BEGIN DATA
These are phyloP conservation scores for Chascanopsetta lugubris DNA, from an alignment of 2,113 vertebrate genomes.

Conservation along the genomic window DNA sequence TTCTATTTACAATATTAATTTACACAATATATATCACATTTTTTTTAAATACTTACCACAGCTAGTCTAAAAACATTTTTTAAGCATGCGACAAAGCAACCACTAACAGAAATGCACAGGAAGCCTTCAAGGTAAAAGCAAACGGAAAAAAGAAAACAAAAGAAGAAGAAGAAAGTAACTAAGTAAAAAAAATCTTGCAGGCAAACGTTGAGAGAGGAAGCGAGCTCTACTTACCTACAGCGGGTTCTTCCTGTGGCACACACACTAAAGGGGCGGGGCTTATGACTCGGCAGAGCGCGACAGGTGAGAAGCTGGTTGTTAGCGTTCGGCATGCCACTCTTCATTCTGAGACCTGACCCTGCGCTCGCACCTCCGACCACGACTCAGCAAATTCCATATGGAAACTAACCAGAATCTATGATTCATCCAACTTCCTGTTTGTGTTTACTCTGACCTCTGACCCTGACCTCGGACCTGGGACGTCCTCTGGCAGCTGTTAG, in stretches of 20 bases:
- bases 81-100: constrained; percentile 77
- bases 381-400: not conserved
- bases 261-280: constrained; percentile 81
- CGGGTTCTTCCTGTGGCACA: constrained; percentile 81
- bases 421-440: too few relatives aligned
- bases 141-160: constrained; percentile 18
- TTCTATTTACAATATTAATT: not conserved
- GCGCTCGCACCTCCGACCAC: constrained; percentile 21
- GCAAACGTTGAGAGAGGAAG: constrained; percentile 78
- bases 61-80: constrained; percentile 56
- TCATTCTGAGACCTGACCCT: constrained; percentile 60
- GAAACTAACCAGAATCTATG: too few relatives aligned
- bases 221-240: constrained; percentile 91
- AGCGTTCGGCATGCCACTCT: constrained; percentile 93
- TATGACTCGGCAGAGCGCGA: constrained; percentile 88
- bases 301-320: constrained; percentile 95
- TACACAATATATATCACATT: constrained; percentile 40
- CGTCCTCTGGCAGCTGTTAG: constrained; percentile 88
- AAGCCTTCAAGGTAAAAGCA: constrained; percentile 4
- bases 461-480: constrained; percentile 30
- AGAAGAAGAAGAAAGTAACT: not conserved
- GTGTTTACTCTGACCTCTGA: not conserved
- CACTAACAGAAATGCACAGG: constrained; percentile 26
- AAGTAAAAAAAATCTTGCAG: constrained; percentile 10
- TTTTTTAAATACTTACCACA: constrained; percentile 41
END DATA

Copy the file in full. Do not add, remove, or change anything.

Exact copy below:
These are phyloP conservation scores for Chascanopsetta lugubris DNA, from an alignment of 2,113 vertebrate genomes.

Conservation along the genomic window DNA sequence TTCTATTTACAATATTAATTTACACAATATATATCACATTTTTTTTAAATACTTACCACAGCTAGTCTAAAAACATTTTTTAAGCATGCGACAAAGCAACCACTAACAGAAATGCACAGGAAGCCTTCAAGGTAAAAGCAAACGGAAAAAAGAAAACAAAAGAAGAAGAAGAAAGTAACTAAGTAAAAAAAATCTTGCAGGCAAACGTTGAGAGAGGAAGCGAGCTCTACTTACCTACAGCGGGTTCTTCCTGTGGCACACACACTAAAGGGGCGGGGCTTATGACTCGGCAGAGCGCGACAGGTGAGAAGCTGGTTGTTAGCGTTCGGCATGCCACTCTTCATTCTGAGACCTGACCCTGCGCTCGCACCTCCGACCACGACTCAGCAAATTCCATATGGAAACTAACCAGAATCTATGATTCATCCAACTTCCTGTTTGTGTTTACTCTGACCTCTGACCCTGACCTCGGACCTGGGACGTCCTCTGGCAGCTGTTAG, in stretches of 20 bases:
- bases 81-100: constrained; percentile 77
- bases 381-400: not conserved
- bases 261-280: constrained; percentile 81
- CGGGTTCTTCCTGTGGCACA: constrained; percentile 81
- bases 421-440: too few relatives aligned
- bases 141-160: constrained; percentile 18
- TTCTATTTACAATATTAATT: not conserved
- GCGCTCGCACCTCCGACCAC: constrained; percentile 21
- GCAAACGTTGAGAGAGGAAG: constrained; percentile 78
- bases 61-80: constrained; percentile 56
- TCATTCTGAGACCTGACCCT: constrained; percentile 60
- GAAACTAACCAGAATCTATG: too few relatives aligned
- bases 221-240: constrained; percentile 91
- AGCGTTCGGCATGCCACTCT: constrained; percentile 93
- TATGACTCGGCAGAGCGCGA: constrained; percentile 88
- bases 301-320: constrained; percentile 95
- TACACAATATATATCACATT: constrained; percentile 40
- CGTCCTCTGGCAGCTGTTAG: constrained; percentile 88
- AAGCCTTCAAGGTAAAAGCA: constrained; percentile 4
- bases 461-480: constrained; percentile 30
- AGAAGAAGAAGAAAGTAACT: not conserved
- GTGTTTACTCTGACCTCTGA: not conserved
- CACTAACAGAAATGCACAGG: constrained; percentile 26
- AAGTAAAAAAAATCTTGCAG: constrained; percentile 10
- TTTTTTAAATACTTACCACA: constrained; percentile 41